The story doesn't end... a few years later, I was working for IBM and Disney hired us to write a realtime 3D multiplayer game for Epcot center, and I was able to use the TCP core from MUD++ as a base for that game server! Had I not owned my own code, I wouldn't have been allowed to use it, and it honestly saved me weeks of coding time. In the end, I am proud of the choices I made and I have a story to tell my kids.

People understate and underestimate the benefit of starting with someone else's framework to build on.

If you think you "own" it, test yourself. Start over, with a Python book beside you. See how it feels. Don't cheat and don't look at the old codebase. Look at the output. Force yourself to think through every aspect on your own, doing the honest research. You'll be better for it, and likely have a better product.

Before you do that, though, try to contact the original author. Ask them if they would be willing to relicense. If you plan to sell binaries, offer royalties. Many authors who released things GPL in the 90s and 2000s, are now in their 30s, 40s and 50s and understand what it means to make a living at software. I've seen more than one relicense their stuff from GPL to MIT, Apache, Boost or BSD.

Lastly, a license doesn't override prior rights to code you may have. Or if you wrote a clean add-on independently, for example, if you wrote a TCP engine as an add-on to a single player Tetris game, and it can cleanly stand alone (especially if you previously released under another license) then you can reuse your code in other projects. You have authorship rights too.

My belief is free is FREE. If you gotta attach strings, don't call it free. Someone mailed me years later and said that they had used my game in a commercial engine, mainly the TCP and possibly the bytecode interpreter. They were making money. I didn't mind one bit. I was happy as I still am now, as a proud father.

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    Actually I was going to suggest that and I got lost in my story. Yes, by all means, consult the original author, pay him homage, so to speak, and you will probably be surprised at how often the author is just happy you took the trouble to ask. And many young college guys that were big on GPL in the 90s and 2000s are now realizing that programmers have to make a living.
    – mrjoltcola
    Commented Oct 19, 2014 at 1:17
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    I like this answer, and would like to upvote, but I can't, because of all the anti-GPL spin in the last paragraph. The string the GPL attaches is that strings may not be attached in the future. Commented Oct 19, 2014 at 2:52
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    Good answer, and esp. for recommending working out a deal with the original author. Self-sufficiency is often a road to poverty, and while rewriting a whole library/platform/app can be a worthwhile endeavour, it isn't always so.
    – Dan1701
    Commented Oct 19, 2014 at 3:48
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    @MichaelShaw: Actually I thought that was the most brilliant part of this answer. Your claim on the other side is factually wrong. If the author of the GPLd code decides to release new versions of his code under a different licence, they are well in their rights. They attach the strings not to themselves, but only to those who they "share" their code with. The nicest way I can describe this is as a fundamental lack of faith in humanity.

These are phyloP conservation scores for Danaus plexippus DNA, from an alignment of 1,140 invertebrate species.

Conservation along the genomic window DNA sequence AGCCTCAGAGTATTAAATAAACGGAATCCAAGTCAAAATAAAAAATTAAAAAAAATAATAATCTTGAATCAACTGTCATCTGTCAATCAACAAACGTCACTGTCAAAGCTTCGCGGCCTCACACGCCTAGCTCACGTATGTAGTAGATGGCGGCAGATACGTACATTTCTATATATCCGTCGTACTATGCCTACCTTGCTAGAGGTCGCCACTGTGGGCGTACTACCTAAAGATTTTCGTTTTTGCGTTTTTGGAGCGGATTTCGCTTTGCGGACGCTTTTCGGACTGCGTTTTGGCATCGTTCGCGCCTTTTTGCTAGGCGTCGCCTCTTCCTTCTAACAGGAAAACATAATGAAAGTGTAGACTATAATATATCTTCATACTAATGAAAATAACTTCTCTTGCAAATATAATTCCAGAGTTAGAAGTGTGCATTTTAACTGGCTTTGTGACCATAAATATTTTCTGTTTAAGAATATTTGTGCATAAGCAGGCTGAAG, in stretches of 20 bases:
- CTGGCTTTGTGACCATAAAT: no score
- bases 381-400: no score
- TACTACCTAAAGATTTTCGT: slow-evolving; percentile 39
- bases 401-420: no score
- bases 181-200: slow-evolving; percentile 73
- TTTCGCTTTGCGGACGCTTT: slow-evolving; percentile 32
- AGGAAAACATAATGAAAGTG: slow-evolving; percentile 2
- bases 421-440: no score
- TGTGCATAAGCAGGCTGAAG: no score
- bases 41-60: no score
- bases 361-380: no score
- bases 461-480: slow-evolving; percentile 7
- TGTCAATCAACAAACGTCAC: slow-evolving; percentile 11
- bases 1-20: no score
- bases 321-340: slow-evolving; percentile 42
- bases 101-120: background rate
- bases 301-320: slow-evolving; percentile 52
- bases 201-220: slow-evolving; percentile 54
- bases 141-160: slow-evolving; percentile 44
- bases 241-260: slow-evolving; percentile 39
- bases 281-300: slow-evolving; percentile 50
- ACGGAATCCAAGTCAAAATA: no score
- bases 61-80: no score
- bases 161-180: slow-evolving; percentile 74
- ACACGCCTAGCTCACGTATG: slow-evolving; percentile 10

– back2dos
    Commented Oct 19, 2014 at 10:06
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    The way I see it is that BSD-style licenses make this code, right here, free, which is simple. GPL-style licenses aim to set up a free software community/ecosystem/whatever in competition with closed and otherwise un-free software. In order to do that they make a number of strategic moves, and the length, and variety of GPL and GPL-like licenses (and their development over time) shows that this is a complex business involving many value judgments. If those who prefer one perceive the other to be non-free, or those advocating the other to be spinning against them, both lose. Commented Oct 19, 2014 at 13:02

This scenario is covered in the GPL FAQ:

What does the GPL say about translating some code to a different programming language?

Under copyright law, translation of a work is considered a kind of modification. Therefore, what the GPL says about modified versions applies also to translated versions.

  • This particular part is clear, but it gets fuzzy when I expand to the rest of the program (at least, in my mind.) The original program was a small curses game, but my work on it beyond translating includes adding networking so players can compete head to head as well as rearchitecting it to be more modular/extensible. In essence, the game engine shares little similarity to the original, but the game itself derives heavily. This goes back to my related question, is the engine now GPL or would I be able to pull it out and reuse it for an MIT or BSD license project.
    – Landon
    Commented Oct 19, 2014 at 7:12
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    @Landon Your work is still a derivate from a GPL work, and so it's bound to the terms of the GPL.
    – Philipp
    Commented Oct 19, 2014 at 7:16
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    @Landon: what determines whether the GPL applies isn't really anything to do with the GPL, it's whether your final result is a "derivative work" or not. Adding more stuff doesn't turn a derivative work into a non-derivative work because in law it's not about the proportion of the work that's derivative, it's the raw amount. A routine conversion to another language is also derivative, and that's what the FAQ is informing/reminding you of. The question you have to ask your lawyer is, "given my procedures, would a court find this to be a derivative work?". Commented Oct 20, 2014 at 12:09